Overview[ edit ] The single was released on 27 May , and was regarded by many of the general public as an assault on Queen Elizabeth II and the monarchy. At the time it was highly controversial, firstly for its equation of the Queen with a " fascist regime", and secondly for the lyric "there is no future in England's dreaming".
According to Glen Matlock , who had co-written the song although he was no longer a member of the band by the time it was released, the bass was inspired by The Move 's " Fire Brigade ". Although many believe it was created because of the Silver Jubilee , the band denies it, Paul Cook saying that "It wasn't written specifically for the Queen's Jubilee. We weren't aware of it at the time. It wasn't a contrived effort to go out and shock everyone.
You write a song like that because you love them, and you're fed up with them being mistreated. On 7 June —the Jubilee holiday itself—the band attempted to play the song from a boat named the Queen Elizabeth on the River Thames , near the Palace of Westminster.
After a scuffle involving attendee Jah Wobble and a cameraman, eleven people, including Malcolm McLaren , the man who organised the concert, and several other members of the band's entourage, were arrested when the boat docked. A later version was released on the Pistols' debut album.
However, it only made number This campaign totally undermines what The Sex Pistols stood for. It is certainly not my personal plan or aim. I am proud of what The Sex Pistols achieved and always will be but this campaign totally undermines what The Sex Pistols stood for. This is not my campaign. I am pleased that the Sex Pistols recordings are being put out there for a new generation, however, I wish for no part in the circus that is being built up around it.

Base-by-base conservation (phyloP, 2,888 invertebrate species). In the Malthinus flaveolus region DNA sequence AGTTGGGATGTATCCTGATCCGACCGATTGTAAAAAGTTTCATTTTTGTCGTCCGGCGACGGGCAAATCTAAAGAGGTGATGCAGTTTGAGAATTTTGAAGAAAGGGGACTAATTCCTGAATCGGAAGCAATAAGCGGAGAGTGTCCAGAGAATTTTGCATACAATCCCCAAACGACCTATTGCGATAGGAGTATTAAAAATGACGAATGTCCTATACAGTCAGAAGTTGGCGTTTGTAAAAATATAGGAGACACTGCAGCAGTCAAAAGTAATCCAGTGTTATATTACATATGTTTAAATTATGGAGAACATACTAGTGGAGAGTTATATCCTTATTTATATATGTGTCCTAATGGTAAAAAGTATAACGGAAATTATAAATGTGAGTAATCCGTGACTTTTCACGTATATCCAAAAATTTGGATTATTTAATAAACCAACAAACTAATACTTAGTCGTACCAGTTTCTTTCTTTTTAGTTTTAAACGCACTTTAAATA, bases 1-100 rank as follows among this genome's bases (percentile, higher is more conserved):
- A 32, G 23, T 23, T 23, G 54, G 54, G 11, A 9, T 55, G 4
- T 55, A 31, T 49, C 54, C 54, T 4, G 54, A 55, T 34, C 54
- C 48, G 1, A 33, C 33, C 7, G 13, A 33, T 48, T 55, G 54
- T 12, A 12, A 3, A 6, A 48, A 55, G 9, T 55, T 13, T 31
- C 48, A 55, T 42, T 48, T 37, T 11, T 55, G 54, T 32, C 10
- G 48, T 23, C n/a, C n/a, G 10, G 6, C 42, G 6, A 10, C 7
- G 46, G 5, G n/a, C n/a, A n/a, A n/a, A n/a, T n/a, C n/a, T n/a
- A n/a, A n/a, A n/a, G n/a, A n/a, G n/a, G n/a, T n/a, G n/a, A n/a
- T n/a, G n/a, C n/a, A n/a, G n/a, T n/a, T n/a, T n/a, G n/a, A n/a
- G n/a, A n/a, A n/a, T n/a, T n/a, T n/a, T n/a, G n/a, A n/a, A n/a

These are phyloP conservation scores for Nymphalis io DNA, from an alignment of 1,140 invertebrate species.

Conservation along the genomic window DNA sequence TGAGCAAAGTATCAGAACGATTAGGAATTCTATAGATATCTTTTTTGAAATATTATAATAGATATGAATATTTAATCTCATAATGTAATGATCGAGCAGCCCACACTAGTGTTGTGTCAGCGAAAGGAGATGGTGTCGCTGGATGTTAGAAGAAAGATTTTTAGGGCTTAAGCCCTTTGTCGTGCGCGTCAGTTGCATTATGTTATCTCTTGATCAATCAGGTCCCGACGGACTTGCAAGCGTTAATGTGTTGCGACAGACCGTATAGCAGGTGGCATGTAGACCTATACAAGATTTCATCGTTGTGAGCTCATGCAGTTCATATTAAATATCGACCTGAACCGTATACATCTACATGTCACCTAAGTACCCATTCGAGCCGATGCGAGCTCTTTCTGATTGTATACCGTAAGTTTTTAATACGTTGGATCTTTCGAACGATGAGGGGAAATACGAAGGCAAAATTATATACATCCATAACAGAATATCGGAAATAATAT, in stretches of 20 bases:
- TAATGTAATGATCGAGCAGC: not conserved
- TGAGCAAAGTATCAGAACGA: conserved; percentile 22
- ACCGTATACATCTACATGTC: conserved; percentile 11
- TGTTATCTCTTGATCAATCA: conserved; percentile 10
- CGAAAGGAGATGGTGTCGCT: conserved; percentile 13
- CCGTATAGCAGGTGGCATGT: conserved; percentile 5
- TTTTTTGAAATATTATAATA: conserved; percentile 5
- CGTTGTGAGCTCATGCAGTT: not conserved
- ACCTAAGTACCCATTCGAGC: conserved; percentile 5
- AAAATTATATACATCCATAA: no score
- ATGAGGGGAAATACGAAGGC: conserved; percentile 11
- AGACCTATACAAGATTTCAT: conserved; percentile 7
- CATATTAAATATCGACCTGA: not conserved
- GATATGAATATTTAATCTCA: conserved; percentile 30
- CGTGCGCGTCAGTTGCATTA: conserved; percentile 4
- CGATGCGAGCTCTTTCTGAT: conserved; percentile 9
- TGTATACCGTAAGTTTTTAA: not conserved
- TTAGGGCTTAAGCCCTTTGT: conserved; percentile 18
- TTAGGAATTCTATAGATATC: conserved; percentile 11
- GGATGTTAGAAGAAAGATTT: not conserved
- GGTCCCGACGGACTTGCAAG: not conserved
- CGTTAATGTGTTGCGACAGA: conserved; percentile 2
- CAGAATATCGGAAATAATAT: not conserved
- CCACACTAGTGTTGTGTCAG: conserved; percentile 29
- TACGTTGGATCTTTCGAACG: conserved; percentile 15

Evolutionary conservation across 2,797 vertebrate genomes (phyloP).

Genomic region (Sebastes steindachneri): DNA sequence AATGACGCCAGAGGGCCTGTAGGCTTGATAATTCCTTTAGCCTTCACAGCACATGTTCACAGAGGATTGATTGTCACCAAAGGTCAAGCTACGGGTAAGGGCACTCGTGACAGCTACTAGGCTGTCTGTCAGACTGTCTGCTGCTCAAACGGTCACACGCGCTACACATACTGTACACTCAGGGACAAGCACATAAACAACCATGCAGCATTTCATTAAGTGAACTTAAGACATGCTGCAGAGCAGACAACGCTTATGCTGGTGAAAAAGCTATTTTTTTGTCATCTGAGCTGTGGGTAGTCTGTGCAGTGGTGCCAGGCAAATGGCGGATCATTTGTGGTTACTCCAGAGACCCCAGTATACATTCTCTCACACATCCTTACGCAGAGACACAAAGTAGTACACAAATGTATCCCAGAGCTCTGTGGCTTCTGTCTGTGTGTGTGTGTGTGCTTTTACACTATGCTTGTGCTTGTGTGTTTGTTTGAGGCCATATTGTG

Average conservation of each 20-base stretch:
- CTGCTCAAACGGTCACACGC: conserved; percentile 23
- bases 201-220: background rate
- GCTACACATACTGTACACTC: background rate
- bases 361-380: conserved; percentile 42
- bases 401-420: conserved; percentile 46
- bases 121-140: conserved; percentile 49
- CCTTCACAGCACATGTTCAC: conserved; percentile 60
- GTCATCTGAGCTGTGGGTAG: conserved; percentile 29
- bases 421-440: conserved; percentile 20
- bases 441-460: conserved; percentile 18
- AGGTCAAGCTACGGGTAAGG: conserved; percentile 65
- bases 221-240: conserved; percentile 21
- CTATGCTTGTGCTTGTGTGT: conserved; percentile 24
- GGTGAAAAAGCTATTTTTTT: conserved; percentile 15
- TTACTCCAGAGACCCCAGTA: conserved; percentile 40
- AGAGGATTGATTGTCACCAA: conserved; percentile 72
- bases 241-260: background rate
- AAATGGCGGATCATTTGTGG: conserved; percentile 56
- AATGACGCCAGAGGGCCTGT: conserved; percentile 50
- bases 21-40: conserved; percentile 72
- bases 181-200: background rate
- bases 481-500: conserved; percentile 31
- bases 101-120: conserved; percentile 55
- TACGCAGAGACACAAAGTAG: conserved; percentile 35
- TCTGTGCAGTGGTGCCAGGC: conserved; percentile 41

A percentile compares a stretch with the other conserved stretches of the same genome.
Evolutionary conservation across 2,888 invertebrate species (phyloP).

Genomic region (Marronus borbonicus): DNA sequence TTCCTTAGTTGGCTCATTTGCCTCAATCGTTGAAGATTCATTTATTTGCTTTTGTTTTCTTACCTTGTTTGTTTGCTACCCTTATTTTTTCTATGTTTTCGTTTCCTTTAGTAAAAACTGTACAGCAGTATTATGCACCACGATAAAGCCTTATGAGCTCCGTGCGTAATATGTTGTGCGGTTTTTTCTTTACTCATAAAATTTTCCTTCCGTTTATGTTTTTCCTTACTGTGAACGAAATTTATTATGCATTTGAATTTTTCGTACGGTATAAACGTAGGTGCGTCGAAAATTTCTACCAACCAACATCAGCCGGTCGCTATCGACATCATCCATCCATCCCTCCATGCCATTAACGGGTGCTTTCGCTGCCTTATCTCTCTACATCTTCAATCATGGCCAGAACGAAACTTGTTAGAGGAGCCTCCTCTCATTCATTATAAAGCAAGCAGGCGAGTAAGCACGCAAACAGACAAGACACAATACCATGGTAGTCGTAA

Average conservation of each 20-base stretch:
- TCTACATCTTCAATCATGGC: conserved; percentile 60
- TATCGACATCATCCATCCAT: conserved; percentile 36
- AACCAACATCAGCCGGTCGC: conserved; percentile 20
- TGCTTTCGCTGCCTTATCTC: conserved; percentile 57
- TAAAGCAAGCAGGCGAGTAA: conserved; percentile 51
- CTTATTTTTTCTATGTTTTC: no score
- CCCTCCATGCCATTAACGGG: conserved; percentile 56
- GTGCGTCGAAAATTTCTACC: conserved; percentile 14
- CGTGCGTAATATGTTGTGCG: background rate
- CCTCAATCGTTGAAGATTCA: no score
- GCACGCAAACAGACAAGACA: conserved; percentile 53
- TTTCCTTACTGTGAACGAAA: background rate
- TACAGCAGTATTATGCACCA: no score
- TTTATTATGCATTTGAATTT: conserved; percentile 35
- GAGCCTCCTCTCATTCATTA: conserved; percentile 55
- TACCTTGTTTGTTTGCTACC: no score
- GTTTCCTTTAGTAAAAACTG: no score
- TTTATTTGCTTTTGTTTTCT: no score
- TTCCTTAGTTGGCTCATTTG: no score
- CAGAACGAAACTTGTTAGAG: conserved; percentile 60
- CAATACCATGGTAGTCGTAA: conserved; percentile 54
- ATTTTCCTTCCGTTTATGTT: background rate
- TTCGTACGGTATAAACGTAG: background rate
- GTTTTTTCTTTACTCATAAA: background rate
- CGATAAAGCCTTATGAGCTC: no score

A camera traverses the route the band took in the boat the Queen Elizabeth, between Tower Bridge and Westminster, as the song plays. In 3 November , Andrew Rosindell , a Conservative MP argued in an early day motion for a return to the broadcasting of the national anthem named "God Save the Queen" at the end of BBC One transmissions each day since the practice's halt in ,  to commemorate the Brexit vote and Britain's subsequent withdrawing from the European Union.
At the evening of the same day, the BBC's Newsnight programme ended its nightly broadcast with a statement that it was happy to accede to Rosindell's request.
The production crew however instead played out with a clip of the Sex Pistols' similarly named song, much to Rosindell's discontent.